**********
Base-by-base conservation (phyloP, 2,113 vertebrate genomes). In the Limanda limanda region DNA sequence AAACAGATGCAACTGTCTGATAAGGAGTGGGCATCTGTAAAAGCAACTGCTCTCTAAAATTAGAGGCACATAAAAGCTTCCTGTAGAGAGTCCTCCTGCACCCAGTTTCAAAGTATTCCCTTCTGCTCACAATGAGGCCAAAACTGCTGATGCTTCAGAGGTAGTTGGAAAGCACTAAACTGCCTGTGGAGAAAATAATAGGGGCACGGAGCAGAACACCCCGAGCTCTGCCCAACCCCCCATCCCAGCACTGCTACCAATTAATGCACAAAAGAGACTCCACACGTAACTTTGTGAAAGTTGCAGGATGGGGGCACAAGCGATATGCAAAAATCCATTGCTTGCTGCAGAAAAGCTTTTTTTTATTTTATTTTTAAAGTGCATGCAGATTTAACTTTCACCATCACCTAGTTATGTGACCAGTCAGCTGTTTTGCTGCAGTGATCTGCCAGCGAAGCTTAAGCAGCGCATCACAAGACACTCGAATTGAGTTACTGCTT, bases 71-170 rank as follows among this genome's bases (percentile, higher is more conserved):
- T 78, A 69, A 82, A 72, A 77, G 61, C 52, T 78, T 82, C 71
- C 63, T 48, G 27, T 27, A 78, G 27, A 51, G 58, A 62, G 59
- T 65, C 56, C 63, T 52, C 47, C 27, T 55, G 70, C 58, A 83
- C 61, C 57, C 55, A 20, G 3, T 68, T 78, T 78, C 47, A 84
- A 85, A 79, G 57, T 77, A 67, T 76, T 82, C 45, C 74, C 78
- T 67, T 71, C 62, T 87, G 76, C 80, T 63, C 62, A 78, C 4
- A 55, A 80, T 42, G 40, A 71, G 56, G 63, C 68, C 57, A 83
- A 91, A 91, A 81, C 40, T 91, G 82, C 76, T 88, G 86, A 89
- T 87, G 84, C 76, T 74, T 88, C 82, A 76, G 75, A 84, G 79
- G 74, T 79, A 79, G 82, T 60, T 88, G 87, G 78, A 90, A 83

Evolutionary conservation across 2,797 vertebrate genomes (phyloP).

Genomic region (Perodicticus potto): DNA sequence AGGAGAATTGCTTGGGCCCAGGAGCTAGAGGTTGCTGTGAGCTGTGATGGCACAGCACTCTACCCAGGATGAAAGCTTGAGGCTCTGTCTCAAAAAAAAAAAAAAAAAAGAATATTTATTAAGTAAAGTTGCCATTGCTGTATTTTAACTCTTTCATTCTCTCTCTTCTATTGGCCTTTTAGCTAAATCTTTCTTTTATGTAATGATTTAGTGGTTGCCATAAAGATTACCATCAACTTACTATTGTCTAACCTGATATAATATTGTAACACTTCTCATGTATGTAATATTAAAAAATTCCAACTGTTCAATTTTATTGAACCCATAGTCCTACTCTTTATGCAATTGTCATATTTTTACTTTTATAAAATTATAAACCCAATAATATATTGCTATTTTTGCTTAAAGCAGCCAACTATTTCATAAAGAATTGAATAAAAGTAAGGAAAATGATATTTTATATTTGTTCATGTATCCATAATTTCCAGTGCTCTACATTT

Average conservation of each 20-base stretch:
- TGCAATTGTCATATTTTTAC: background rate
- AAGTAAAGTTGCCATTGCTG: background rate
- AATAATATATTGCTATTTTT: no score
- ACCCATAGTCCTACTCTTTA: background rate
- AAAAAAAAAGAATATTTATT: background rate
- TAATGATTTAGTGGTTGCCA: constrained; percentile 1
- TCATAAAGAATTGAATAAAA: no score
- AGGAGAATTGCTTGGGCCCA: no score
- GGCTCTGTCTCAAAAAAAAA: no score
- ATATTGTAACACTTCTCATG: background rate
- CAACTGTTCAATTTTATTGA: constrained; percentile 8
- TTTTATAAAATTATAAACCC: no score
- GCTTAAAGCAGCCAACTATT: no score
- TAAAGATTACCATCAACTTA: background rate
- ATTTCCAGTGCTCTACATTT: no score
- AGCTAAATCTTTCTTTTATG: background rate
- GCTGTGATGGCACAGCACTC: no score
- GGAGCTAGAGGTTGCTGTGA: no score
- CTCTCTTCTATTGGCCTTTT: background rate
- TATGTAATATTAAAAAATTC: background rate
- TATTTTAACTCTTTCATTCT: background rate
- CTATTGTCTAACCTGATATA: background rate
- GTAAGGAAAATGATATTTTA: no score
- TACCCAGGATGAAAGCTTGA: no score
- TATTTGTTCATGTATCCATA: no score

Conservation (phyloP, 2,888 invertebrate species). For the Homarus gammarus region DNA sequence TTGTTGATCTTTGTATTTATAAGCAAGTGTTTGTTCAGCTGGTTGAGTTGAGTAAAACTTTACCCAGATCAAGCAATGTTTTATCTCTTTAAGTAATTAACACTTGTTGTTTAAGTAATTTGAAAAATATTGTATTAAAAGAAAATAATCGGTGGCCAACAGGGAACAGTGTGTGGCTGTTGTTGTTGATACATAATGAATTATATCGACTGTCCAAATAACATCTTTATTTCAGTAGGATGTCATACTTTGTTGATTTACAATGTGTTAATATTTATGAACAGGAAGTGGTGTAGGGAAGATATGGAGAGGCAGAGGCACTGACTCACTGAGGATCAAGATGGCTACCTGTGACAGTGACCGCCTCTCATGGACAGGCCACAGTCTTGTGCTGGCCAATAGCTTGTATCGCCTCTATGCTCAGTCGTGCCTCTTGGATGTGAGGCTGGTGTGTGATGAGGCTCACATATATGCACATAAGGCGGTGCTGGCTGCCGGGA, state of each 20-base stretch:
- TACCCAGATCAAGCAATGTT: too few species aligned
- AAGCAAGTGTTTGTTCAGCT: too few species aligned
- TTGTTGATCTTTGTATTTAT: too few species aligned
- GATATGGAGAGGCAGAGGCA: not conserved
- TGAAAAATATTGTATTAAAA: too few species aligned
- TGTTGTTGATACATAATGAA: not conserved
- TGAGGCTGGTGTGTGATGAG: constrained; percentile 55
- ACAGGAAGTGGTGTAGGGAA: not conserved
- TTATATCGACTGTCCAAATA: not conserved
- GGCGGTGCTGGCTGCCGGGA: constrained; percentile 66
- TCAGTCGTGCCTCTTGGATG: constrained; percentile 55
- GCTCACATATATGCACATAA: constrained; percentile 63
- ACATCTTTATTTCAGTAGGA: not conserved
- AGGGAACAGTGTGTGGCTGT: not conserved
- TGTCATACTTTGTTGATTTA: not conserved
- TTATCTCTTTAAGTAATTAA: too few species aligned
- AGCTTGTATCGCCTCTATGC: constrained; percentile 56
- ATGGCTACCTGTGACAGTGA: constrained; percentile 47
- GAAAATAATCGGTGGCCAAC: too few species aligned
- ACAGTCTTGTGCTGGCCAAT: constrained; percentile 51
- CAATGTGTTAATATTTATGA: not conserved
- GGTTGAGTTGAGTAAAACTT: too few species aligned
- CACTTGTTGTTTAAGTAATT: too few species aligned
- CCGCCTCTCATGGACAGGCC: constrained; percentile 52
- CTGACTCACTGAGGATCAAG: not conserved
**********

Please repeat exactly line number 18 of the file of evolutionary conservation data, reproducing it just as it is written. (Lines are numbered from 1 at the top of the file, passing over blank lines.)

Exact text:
- ACCCATAGTCCTACTCTTTA: background rate